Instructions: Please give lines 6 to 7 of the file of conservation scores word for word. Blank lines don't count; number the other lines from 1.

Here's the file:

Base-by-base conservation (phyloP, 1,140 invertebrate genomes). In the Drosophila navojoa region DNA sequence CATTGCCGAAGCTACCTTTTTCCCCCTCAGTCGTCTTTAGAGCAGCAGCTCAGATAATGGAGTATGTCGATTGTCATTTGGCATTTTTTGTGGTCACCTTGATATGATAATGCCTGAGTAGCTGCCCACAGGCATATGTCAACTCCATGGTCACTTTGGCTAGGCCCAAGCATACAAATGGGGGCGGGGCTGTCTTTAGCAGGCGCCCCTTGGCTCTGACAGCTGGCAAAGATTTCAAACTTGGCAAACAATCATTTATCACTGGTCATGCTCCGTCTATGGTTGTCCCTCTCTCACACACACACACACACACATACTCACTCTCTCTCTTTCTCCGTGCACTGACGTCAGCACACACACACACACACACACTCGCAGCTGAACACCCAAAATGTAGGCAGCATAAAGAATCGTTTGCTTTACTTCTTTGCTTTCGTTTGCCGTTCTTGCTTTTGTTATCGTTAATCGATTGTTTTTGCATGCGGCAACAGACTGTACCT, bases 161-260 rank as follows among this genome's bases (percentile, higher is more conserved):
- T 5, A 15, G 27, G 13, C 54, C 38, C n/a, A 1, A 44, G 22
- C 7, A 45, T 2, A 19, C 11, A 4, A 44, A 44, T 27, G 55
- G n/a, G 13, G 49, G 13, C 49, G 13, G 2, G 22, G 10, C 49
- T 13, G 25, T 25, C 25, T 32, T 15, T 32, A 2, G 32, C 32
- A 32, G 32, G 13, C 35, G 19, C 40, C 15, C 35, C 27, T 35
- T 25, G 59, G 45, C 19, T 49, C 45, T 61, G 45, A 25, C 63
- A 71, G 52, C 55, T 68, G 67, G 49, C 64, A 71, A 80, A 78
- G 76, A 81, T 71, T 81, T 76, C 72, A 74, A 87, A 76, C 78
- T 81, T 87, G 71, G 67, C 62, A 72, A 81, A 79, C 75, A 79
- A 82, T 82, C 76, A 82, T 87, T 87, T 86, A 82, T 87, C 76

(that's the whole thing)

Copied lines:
- A 32, G 32, G 13, C 35, G 19, C 40, C 15, C 35, C 27, T 35
- T 25, G 59, G 45, C 19, T 49, C 45, T 61, G 45, A 25, C 63